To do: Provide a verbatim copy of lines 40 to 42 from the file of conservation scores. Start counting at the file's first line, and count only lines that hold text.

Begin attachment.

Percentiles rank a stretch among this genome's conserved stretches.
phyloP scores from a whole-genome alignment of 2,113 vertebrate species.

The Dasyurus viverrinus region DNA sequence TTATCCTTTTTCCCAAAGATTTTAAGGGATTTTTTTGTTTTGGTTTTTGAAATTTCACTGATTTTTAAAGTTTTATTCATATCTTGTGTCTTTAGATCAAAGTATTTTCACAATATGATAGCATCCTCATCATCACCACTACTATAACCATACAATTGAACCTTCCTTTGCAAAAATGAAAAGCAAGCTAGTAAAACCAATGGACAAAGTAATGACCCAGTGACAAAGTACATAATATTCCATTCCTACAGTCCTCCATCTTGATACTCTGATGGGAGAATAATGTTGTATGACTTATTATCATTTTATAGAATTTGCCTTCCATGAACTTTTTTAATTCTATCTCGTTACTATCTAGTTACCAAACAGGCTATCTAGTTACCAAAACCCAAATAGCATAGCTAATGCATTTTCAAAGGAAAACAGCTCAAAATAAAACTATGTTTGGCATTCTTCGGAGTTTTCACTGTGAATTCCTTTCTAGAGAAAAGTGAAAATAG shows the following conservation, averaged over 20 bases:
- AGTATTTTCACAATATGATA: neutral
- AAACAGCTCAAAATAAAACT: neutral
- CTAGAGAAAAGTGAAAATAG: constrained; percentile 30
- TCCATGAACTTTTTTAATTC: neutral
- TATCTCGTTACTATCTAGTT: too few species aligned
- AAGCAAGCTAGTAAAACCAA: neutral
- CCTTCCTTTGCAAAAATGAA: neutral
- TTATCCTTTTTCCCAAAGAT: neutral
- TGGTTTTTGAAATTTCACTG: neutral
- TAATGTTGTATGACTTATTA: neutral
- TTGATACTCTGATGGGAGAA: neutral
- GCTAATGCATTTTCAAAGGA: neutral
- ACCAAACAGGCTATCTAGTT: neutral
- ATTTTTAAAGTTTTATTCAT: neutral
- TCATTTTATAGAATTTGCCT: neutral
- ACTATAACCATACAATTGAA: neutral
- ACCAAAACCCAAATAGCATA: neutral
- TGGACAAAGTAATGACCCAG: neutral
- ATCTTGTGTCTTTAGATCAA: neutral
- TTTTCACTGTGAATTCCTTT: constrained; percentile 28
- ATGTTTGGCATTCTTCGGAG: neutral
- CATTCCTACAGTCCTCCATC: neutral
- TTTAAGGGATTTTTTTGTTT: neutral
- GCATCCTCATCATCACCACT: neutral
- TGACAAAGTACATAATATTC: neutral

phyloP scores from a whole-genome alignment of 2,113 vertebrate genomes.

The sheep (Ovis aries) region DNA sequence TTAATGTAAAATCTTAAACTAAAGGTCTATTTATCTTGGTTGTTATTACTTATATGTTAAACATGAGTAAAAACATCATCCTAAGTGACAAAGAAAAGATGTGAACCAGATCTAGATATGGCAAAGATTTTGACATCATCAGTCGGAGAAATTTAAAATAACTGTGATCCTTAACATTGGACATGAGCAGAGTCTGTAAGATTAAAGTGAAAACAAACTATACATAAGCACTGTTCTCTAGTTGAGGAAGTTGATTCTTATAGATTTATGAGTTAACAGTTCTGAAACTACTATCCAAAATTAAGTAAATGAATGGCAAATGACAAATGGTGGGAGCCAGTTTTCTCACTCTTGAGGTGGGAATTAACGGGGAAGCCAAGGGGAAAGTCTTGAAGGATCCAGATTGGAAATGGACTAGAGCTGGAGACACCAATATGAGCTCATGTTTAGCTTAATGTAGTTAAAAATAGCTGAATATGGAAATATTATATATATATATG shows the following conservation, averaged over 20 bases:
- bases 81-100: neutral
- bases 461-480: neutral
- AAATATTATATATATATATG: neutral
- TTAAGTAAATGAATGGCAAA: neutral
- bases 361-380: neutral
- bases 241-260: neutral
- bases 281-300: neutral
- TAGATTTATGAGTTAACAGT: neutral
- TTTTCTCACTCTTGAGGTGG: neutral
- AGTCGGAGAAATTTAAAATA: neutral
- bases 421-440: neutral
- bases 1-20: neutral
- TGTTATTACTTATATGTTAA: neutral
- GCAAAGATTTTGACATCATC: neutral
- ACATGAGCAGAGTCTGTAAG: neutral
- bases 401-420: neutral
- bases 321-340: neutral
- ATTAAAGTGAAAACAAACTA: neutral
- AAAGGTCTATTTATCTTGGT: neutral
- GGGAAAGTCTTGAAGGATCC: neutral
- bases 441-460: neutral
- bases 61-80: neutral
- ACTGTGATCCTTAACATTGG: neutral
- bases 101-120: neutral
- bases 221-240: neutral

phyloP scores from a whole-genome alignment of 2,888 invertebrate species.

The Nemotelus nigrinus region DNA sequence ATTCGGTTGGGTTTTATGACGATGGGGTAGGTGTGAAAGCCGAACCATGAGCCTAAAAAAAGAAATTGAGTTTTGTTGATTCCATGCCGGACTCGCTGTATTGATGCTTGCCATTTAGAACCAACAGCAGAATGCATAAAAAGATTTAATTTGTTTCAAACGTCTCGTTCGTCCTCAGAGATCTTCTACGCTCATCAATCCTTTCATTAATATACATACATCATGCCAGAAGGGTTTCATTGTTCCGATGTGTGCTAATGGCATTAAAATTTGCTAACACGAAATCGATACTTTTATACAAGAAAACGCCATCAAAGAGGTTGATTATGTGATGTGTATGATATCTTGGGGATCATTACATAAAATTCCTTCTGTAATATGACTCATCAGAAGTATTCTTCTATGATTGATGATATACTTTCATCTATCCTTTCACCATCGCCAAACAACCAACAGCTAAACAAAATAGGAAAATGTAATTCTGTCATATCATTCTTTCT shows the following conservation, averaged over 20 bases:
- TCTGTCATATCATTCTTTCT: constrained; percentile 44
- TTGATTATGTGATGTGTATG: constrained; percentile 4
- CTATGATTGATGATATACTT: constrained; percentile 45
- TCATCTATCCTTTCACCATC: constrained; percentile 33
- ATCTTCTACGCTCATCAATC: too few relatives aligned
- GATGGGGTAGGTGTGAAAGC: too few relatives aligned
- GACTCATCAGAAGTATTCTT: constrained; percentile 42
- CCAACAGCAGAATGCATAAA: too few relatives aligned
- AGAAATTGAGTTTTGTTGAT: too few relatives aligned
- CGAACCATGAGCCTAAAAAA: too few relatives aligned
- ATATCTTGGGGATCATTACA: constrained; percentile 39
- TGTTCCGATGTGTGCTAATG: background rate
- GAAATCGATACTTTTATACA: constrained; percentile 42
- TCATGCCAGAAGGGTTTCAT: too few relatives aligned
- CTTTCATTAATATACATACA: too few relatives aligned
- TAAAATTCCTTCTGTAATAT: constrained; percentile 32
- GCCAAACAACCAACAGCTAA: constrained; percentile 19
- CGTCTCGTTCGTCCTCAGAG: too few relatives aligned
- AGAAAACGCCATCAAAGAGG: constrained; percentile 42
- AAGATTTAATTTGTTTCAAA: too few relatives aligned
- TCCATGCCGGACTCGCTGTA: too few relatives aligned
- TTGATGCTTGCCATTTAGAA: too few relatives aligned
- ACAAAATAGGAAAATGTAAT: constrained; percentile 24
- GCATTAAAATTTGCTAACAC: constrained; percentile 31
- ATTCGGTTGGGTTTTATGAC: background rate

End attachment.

- AGTCGGAGAAATTTAAAATA: neutral
- bases 421-440: neutral
- bases 1-20: neutral